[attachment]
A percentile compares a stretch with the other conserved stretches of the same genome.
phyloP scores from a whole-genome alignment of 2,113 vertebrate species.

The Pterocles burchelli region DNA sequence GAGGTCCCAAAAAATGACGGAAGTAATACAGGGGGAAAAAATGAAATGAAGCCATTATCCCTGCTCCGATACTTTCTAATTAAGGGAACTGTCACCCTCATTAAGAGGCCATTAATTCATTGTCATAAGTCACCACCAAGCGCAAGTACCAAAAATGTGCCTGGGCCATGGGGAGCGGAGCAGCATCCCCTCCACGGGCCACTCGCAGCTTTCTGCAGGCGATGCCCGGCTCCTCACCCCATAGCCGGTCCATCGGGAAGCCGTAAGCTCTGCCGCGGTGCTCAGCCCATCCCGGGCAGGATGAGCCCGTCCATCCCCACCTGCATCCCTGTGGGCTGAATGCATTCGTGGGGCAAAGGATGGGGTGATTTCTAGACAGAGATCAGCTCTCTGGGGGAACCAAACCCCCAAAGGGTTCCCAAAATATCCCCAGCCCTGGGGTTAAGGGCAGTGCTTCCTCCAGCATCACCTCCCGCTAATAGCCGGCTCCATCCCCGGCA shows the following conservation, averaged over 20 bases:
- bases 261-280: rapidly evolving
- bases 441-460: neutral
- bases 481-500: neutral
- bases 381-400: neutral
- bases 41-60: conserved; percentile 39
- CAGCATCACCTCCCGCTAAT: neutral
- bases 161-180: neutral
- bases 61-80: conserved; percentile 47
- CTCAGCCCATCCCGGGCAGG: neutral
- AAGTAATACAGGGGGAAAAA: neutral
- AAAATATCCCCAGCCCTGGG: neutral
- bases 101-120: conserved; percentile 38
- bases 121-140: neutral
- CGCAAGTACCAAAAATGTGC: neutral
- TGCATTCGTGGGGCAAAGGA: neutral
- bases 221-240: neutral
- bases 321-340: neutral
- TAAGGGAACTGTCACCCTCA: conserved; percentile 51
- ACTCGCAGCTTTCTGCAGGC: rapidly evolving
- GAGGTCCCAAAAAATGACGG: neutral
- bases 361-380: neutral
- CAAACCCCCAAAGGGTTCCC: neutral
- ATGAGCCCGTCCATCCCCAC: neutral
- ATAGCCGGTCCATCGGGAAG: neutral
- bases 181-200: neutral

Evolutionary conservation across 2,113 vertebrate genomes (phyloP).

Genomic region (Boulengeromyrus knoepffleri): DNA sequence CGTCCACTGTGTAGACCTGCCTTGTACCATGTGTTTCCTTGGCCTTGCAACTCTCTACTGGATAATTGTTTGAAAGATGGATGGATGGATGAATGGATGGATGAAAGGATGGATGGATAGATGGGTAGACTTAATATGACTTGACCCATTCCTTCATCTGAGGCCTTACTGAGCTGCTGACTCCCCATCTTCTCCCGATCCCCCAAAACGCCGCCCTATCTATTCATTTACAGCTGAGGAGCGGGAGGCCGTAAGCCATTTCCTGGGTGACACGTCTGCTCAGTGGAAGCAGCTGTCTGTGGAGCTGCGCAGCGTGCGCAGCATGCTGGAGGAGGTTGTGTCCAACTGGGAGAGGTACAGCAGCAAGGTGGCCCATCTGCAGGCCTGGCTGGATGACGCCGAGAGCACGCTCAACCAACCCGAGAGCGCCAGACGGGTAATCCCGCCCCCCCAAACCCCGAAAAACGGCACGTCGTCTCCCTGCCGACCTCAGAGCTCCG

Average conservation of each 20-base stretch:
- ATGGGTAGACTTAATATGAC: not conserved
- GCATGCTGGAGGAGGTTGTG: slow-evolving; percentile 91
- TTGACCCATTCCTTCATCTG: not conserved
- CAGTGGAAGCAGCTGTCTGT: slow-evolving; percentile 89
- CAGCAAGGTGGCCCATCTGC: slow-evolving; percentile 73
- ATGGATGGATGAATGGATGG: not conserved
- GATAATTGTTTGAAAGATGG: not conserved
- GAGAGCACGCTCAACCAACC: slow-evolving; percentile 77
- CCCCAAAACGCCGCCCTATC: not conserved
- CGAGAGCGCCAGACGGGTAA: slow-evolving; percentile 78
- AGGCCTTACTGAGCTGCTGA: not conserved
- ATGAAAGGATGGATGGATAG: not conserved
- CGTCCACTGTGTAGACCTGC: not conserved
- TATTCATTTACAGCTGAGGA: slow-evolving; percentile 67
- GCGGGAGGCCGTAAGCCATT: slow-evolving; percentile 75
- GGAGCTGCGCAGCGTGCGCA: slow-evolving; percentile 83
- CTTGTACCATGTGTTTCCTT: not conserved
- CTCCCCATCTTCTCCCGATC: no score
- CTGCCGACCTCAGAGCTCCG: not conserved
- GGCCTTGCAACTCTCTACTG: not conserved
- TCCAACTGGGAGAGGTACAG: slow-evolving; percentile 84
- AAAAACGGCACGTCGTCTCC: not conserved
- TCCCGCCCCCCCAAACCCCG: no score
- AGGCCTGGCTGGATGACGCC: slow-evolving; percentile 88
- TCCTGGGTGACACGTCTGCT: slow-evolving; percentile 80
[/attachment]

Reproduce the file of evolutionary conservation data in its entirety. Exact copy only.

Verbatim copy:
A percentile compares a stretch with the other conserved stretches of the same genome.
phyloP scores from a whole-genome alignment of 2,113 vertebrate species.

The Pterocles burchelli region DNA sequence GAGGTCCCAAAAAATGACGGAAGTAATACAGGGGGAAAAAATGAAATGAAGCCATTATCCCTGCTCCGATACTTTCTAATTAAGGGAACTGTCACCCTCATTAAGAGGCCATTAATTCATTGTCATAAGTCACCACCAAGCGCAAGTACCAAAAATGTGCCTGGGCCATGGGGAGCGGAGCAGCATCCCCTCCACGGGCCACTCGCAGCTTTCTGCAGGCGATGCCCGGCTCCTCACCCCATAGCCGGTCCATCGGGAAGCCGTAAGCTCTGCCGCGGTGCTCAGCCCATCCCGGGCAGGATGAGCCCGTCCATCCCCACCTGCATCCCTGTGGGCTGAATGCATTCGTGGGGCAAAGGATGGGGTGATTTCTAGACAGAGATCAGCTCTCTGGGGGAACCAAACCCCCAAAGGGTTCCCAAAATATCCCCAGCCCTGGGGTTAAGGGCAGTGCTTCCTCCAGCATCACCTCCCGCTAATAGCCGGCTCCATCCCCGGCA shows the following conservation, averaged over 20 bases:
- bases 261-280: rapidly evolving
- bases 441-460: neutral
- bases 481-500: neutral
- bases 381-400: neutral
- bases 41-60: conserved; percentile 39
- CAGCATCACCTCCCGCTAAT: neutral
- bases 161-180: neutral
- bases 61-80: conserved; percentile 47
- CTCAGCCCATCCCGGGCAGG: neutral
- AAGTAATACAGGGGGAAAAA: neutral
- AAAATATCCCCAGCCCTGGG: neutral
- bases 101-120: conserved; percentile 38
- bases 121-140: neutral
- CGCAAGTACCAAAAATGTGC: neutral
- TGCATTCGTGGGGCAAAGGA: neutral
- bases 221-240: neutral
- bases 321-340: neutral
- TAAGGGAACTGTCACCCTCA: conserved; percentile 51
- ACTCGCAGCTTTCTGCAGGC: rapidly evolving
- GAGGTCCCAAAAAATGACGG: neutral
- bases 361-380: neutral
- CAAACCCCCAAAGGGTTCCC: neutral
- ATGAGCCCGTCCATCCCCAC: neutral
- ATAGCCGGTCCATCGGGAAG: neutral
- bases 181-200: neutral

Evolutionary conservation across 2,113 vertebrate genomes (phyloP).

Genomic region (Boulengeromyrus knoepffleri): DNA sequence CGTCCACTGTGTAGACCTGCCTTGTACCATGTGTTTCCTTGGCCTTGCAACTCTCTACTGGATAATTGTTTGAAAGATGGATGGATGGATGAATGGATGGATGAAAGGATGGATGGATAGATGGGTAGACTTAATATGACTTGACCCATTCCTTCATCTGAGGCCTTACTGAGCTGCTGACTCCCCATCTTCTCCCGATCCCCCAAAACGCCGCCCTATCTATTCATTTACAGCTGAGGAGCGGGAGGCCGTAAGCCATTTCCTGGGTGACACGTCTGCTCAGTGGAAGCAGCTGTCTGTGGAGCTGCGCAGCGTGCGCAGCATGCTGGAGGAGGTTGTGTCCAACTGGGAGAGGTACAGCAGCAAGGTGGCCCATCTGCAGGCCTGGCTGGATGACGCCGAGAGCACGCTCAACCAACCCGAGAGCGCCAGACGGGTAATCCCGCCCCCCCAAACCCCGAAAAACGGCACGTCGTCTCCCTGCCGACCTCAGAGCTCCG

Average conservation of each 20-base stretch:
- ATGGGTAGACTTAATATGAC: not conserved
- GCATGCTGGAGGAGGTTGTG: slow-evolving; percentile 91
- TTGACCCATTCCTTCATCTG: not conserved
- CAGTGGAAGCAGCTGTCTGT: slow-evolving; percentile 89
- CAGCAAGGTGGCCCATCTGC: slow-evolving; percentile 73
- ATGGATGGATGAATGGATGG: not conserved
- GATAATTGTTTGAAAGATGG: not conserved
- GAGAGCACGCTCAACCAACC: slow-evolving; percentile 77
- CCCCAAAACGCCGCCCTATC: not conserved
- CGAGAGCGCCAGACGGGTAA: slow-evolving; percentile 78
- AGGCCTTACTGAGCTGCTGA: not conserved
- ATGAAAGGATGGATGGATAG: not conserved
- CGTCCACTGTGTAGACCTGC: not conserved
- TATTCATTTACAGCTGAGGA: slow-evolving; percentile 67
- GCGGGAGGCCGTAAGCCATT: slow-evolving; percentile 75
- GGAGCTGCGCAGCGTGCGCA: slow-evolving; percentile 83
- CTTGTACCATGTGTTTCCTT: not conserved
- CTCCCCATCTTCTCCCGATC: no score
- CTGCCGACCTCAGAGCTCCG: not conserved
- GGCCTTGCAACTCTCTACTG: not conserved
- TCCAACTGGGAGAGGTACAG: slow-evolving; percentile 84
- AAAAACGGCACGTCGTCTCC: not conserved
- TCCCGCCCCCCCAAACCCCG: no score
- AGGCCTGGCTGGATGACGCC: slow-evolving; percentile 88
- TCCTGGGTGACACGTCTGCT: slow-evolving; percentile 80